He further talks about how Indians do not care about privacy.But when people migrate to big Indian cities, they love the anonymity of the big city, and sometimes loathe it too, as social support structures are absent . Furthermore he states that the government wasn’t wrong that privacy is a concern of the elites. Even The Modi government repeatedly argued in court that citizens don’t have the right to privacy, not even the absolute right to their bodies. But Our Constitution places the individual at the forefront of its focus.

The author concludes that now law has made right to privacy a fundamental right people will learn to respect their privacy as law is a great teacher . This will affect every aspect of our lives . He also expresses his happiness on implementation of western ideas such as fundamental rights, electoral democracy and now privacy.

Words to learn from this article:

Scandal:an action or event regarded as morally or legally wrong and causing general public outrage.
Asylum:the protection granted by a state to someone who has left their home country as a political refugee.
Triumph: a great victory or achievement.
Surveillance: close observation, especially of a suspected spy or criminal.
Elite: a select group that is superior in terms of ability or qualities to the rest of a group or society.
Percolate: spread gradually through an area or group of people.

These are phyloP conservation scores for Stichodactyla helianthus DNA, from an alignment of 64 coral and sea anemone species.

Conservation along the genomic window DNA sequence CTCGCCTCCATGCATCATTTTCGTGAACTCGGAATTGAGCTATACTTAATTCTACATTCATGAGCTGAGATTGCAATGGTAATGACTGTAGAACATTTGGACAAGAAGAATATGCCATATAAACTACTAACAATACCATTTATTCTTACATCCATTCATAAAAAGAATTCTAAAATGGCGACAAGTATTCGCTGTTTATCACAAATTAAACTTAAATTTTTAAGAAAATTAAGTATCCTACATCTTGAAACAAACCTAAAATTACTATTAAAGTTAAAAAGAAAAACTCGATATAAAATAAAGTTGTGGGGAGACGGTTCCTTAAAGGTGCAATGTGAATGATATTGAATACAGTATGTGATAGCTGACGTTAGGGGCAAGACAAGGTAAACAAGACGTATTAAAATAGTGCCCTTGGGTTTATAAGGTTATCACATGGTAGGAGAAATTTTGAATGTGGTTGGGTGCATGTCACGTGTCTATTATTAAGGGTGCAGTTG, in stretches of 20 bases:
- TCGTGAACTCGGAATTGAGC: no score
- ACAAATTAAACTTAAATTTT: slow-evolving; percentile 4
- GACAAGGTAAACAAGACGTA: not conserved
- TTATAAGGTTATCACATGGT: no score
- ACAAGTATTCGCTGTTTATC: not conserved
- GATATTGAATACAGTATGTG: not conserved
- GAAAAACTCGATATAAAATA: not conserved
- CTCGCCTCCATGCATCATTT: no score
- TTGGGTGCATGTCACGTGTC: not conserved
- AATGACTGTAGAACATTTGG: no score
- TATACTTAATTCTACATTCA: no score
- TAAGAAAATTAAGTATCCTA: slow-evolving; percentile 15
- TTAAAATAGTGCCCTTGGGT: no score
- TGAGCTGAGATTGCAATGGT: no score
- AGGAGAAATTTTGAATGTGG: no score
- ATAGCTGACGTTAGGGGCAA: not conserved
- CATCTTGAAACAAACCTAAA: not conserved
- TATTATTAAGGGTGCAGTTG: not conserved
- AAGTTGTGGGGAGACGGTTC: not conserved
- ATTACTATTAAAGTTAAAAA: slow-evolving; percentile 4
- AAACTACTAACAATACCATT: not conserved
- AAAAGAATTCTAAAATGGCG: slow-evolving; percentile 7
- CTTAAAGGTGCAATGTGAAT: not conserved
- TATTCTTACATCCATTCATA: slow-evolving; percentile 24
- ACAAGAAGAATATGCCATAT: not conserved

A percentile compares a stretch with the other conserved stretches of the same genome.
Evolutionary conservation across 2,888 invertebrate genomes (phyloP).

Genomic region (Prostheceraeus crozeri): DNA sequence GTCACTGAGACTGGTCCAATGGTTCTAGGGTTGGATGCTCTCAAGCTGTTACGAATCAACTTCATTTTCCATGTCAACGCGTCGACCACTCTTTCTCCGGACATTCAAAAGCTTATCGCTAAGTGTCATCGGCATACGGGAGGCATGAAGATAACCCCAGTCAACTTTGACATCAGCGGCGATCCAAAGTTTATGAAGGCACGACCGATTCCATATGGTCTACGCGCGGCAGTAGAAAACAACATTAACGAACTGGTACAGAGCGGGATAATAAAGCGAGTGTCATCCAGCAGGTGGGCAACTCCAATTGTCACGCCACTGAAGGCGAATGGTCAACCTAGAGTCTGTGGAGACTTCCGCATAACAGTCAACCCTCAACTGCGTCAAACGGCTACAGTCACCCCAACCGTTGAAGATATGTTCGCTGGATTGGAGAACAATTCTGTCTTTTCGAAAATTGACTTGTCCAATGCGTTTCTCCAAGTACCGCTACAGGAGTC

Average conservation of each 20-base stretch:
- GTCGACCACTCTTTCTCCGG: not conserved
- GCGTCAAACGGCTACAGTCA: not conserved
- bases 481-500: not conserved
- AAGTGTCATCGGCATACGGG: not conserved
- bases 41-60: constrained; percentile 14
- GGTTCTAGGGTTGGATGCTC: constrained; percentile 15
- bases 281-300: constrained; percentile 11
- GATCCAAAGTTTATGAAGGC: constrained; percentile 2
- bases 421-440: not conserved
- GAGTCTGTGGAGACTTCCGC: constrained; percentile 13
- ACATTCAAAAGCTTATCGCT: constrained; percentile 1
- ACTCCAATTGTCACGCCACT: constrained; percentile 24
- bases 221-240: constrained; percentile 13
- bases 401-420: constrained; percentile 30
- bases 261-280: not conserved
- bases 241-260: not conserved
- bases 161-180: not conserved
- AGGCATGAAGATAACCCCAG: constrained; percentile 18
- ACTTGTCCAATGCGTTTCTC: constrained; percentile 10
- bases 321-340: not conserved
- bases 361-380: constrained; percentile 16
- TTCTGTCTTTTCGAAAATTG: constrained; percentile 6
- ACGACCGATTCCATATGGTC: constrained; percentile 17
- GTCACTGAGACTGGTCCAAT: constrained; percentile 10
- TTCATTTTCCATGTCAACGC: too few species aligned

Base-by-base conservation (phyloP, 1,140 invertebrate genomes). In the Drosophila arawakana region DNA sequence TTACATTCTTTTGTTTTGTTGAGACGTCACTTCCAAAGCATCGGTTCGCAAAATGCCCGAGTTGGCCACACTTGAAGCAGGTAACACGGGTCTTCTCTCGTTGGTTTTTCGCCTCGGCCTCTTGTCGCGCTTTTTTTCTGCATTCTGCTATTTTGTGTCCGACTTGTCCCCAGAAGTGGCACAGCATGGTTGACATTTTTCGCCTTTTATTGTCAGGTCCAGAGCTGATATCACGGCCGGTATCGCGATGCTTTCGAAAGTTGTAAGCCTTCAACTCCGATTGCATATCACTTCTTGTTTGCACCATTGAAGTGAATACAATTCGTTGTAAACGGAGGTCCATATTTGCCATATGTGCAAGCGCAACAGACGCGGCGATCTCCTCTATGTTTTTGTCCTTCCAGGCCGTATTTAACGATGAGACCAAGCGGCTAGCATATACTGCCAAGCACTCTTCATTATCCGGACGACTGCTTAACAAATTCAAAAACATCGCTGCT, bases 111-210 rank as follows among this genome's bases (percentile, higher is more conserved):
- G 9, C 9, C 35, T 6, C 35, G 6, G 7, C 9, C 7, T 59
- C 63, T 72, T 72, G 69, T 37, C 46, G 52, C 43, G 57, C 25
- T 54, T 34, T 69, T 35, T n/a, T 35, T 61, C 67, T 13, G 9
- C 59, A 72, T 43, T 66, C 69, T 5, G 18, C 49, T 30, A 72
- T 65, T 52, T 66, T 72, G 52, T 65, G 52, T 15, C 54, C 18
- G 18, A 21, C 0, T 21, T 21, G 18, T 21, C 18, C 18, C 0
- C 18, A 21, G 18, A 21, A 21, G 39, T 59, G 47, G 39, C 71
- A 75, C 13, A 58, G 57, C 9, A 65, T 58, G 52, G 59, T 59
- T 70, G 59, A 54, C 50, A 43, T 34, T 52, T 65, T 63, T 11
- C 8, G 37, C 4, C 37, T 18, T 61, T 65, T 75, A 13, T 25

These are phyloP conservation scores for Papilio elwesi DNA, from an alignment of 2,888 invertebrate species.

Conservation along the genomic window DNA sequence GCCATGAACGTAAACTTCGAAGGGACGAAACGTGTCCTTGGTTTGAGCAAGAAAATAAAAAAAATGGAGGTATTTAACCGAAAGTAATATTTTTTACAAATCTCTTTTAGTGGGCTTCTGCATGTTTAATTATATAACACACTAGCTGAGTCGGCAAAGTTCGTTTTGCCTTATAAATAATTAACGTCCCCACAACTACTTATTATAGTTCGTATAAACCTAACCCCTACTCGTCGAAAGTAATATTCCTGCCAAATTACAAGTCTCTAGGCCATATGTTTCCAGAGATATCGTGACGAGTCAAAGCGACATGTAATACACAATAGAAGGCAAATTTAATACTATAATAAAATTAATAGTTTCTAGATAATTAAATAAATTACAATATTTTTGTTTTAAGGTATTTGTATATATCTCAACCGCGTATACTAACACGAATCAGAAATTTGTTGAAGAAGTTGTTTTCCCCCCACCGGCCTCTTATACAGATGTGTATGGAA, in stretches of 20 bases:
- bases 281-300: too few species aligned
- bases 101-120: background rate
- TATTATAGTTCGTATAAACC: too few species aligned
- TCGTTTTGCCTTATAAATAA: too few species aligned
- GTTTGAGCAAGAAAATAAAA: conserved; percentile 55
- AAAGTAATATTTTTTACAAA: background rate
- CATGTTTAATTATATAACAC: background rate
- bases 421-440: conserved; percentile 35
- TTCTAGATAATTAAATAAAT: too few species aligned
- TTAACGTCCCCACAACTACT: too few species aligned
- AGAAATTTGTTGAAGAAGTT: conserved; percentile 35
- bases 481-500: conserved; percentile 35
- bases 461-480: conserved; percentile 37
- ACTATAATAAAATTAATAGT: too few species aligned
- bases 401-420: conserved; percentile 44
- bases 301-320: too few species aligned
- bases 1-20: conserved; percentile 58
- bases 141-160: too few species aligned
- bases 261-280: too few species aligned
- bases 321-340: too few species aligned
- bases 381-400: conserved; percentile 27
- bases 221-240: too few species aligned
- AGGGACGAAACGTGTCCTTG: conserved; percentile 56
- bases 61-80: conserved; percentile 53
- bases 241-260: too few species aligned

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Reading Suggestion-3

Article Name:Fake News Busters
Author Name:Rajesh Ramachandran
Source: Outlook
Category: Current Affairs

Summary for this article:

This article showcases the views of the writer on the matter that directly points the finger on the print media. He writes this article in the wake of the issue of rules and guidelines for journalists to follow by the Information and Broadcasting minister of India.

The writer stresses on how the print media has always been targeted for spreading the fake news when in reality the biggest fake news outlets are the right-wing hate factories like the TV channels, communal, websites, and WhatsApp. The writer does not completely deny the possibility of print media carrying fake news, but he informs that the newspapers and magazines largely keep off from the territory of fake news.

The writer strongly condemns the issue of rules and guidelines for the journalists. He could not make sense of the rules as he believes that the journalists of mainstream media are generally a lowly paid, miserable and idealistic creatures.

Words to learn from this article:

Venom: a poisonous substance secreted by animals such as snakes, spiders, and scorpions and typically injected into prey or aggressors by biting or stinging.
Spewing: expel large quantities of (something) rapidly and forcibly
Accredited: give credit to (someone) for something.
Draconian: (of laws or their application) excessively harsh and severe.
Incense: a gum, spice, or other substance that is burned for the sweet smell it produces.
Dictum: a formal pronouncement from an authoritative source.
Dubious: hesitating or doubting.
Unscrupulous: having or showing no moral principles; not honest or fair
Lobbyist: a person who takes part in an organized attempt to influence legislators.
Libellous: containing a libel ( a published false statement that is damaging to a person’s reputation; a written defamation)